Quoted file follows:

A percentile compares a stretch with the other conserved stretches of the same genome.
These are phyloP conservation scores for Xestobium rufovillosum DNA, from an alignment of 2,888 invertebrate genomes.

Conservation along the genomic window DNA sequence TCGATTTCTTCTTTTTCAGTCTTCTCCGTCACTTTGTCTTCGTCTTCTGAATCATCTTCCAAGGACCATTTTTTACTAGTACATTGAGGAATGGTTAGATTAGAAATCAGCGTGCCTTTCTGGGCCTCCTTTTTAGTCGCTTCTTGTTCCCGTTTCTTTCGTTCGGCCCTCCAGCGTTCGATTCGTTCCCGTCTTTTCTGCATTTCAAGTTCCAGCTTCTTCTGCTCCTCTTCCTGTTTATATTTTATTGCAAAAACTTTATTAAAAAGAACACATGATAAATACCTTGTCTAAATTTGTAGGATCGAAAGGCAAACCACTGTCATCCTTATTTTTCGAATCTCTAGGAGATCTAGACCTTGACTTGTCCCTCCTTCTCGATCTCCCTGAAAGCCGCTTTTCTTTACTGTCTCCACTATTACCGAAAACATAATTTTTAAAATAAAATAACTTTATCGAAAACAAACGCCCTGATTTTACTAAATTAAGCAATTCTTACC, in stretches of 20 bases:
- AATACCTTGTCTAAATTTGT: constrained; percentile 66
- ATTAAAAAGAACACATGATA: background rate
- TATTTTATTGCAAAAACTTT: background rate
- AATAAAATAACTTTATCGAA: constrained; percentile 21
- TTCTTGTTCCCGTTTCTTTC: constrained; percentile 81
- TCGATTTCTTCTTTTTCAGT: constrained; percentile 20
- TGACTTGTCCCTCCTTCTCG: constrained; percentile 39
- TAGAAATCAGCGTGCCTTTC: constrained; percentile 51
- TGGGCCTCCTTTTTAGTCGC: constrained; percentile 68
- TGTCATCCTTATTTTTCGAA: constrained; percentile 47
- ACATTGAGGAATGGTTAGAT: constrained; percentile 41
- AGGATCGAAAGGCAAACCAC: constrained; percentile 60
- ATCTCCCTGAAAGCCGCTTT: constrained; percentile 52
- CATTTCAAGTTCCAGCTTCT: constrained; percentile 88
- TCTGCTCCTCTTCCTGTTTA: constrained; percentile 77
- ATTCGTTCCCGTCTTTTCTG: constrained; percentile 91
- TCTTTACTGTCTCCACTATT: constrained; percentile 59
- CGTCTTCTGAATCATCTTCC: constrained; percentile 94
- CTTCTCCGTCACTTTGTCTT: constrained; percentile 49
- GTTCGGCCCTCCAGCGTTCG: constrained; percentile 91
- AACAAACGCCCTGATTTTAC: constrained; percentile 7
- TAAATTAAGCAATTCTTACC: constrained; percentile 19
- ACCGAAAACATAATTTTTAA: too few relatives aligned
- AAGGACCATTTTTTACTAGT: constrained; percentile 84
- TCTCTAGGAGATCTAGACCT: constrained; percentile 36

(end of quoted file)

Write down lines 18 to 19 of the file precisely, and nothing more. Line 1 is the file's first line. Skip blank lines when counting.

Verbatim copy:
- TCTGCTCCTCTTCCTGTTTA: constrained; percentile 77
- ATTCGTTCCCGTCTTTTCTG: constrained; percentile 91